He said that while administration officials have come up with preliminary totals for the number of placards each agency holds, they have not compiled the names or job titles of the people who have them.
The Police Department is the first city agency to begin cutting the number of placards it issues, according to Paul J. Browne, the department's chief spokesman. The 20 percent cuts began to take effect on Sunday and will be finished by mid-March, Mr. Browne said.
He said that the department's Internal Affairs Bureau has been put in charge of issuing the placards and investigating any abuse of them by department employees. For the first time, the department will create a database of officers and other police employees with placards.
Mr. Skyler said the reductions would be imposed on most other city agencies by May 1, and on the Education Department by the start of the next school year. That effort is being coordinated by the Transportation Department, which is contacting city agencies to determine how many placards they truly need.
Mr. Browne said that generally, enforcement of placard use on the streets would remain in the hands of the Police Department's traffic enforcement agents.
But critics have long charged that enforcement has been lax and that the police and traffic agents look the other way if officers abuse the placards.
"Enforcement is the most essential piece of this entire effort, and if the police do not start ticketing and towing the cars of workers who abuse their permits, then none of this amounts to anything," said Wiley J. Norvell, the communications director for Transportation Alternatives, a group that has pushed for reform of the placard system.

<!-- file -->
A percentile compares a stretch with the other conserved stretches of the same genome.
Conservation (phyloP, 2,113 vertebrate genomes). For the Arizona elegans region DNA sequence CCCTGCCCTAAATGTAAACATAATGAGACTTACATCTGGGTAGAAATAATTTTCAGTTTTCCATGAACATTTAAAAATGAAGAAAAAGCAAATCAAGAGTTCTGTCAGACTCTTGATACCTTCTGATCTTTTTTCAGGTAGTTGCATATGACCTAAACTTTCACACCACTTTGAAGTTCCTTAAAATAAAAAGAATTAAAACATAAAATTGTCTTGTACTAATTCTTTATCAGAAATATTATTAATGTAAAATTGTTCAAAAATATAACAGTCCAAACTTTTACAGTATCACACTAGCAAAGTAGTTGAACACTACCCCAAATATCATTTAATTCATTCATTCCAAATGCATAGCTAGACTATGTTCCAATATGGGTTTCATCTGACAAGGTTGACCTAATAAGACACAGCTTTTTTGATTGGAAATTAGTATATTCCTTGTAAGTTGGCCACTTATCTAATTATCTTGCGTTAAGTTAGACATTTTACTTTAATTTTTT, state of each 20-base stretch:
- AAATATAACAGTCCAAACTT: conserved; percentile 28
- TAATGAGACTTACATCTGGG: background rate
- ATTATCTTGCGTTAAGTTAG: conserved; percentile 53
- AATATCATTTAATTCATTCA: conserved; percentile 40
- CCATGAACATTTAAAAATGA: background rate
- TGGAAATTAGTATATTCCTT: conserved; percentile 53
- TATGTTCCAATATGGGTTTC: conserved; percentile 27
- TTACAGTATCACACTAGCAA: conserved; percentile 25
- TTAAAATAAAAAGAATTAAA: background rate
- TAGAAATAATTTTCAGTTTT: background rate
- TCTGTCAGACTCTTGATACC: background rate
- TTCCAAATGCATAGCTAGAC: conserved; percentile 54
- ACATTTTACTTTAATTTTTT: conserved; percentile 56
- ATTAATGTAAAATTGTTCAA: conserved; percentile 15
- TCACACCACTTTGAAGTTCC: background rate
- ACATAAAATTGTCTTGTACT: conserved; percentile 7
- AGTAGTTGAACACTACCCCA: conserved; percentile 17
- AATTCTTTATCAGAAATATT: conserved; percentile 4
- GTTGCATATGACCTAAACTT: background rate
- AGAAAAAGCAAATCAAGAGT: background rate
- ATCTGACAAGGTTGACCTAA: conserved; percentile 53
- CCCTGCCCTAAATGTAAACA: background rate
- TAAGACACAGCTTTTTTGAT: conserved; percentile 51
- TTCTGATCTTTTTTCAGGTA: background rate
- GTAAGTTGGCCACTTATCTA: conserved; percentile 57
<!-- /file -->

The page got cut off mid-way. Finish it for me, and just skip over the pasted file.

Mr. Browne said that if traffic agents failed to ticket abusers, they could be disciplined.
There are two basic types of placards: those used by the police, teachers and others to park near their workplaces, and those that allow penalty-free parking at meters and in no-parking zones for vehicles on official city business.
The larger category, numbering about 120,000, allows city employees to park in specially designated areas on the street near their workplaces. These include 49,876 permits issued to police officers, civilian employees of the Police Department and auxiliary police officers, and about 63,000 permits given to teachers and other Department of Education employees, city officials say.
Even if these permits are reduced by 20 percent, it is not clear how much the reduction can ease the difficulty of parking in neighborhoods around precinct houses or schools, because the specially designated zones remain.
The other category of placards allows those on official business to park free throughout the city, including at metered spaces, no-parking zones and commercial and loading zones. It does not, however, allow them to park on sidewalks, at bus stops, in driveways or in front of fire hydrants.
The Police Department has 8,603 placards of this type, about half of them for use in department vehicles, including unmarked cars used by detectives, Mr. Browne said. The police have also issued 5,144 additional placards to federal law enforcement agencies, including the Federal Bureau of Investigation (which has 1,530) and the Drug Enforcement Administration (which has 720). The district attorney's offices in the city's five boroughs have 964.
Mr. Skyler said that there were about 5,600 additional citywide parking placards used by city agencies, ranging from the Administration for Children's Services to the mayor's office to the Tax Commission.
He said that the preliminary total inventory of 142,000 parking placards did not include an unknown number of permits issued by federal and state agencies for their own use or about 2,000 placards the city issues to members of the news media.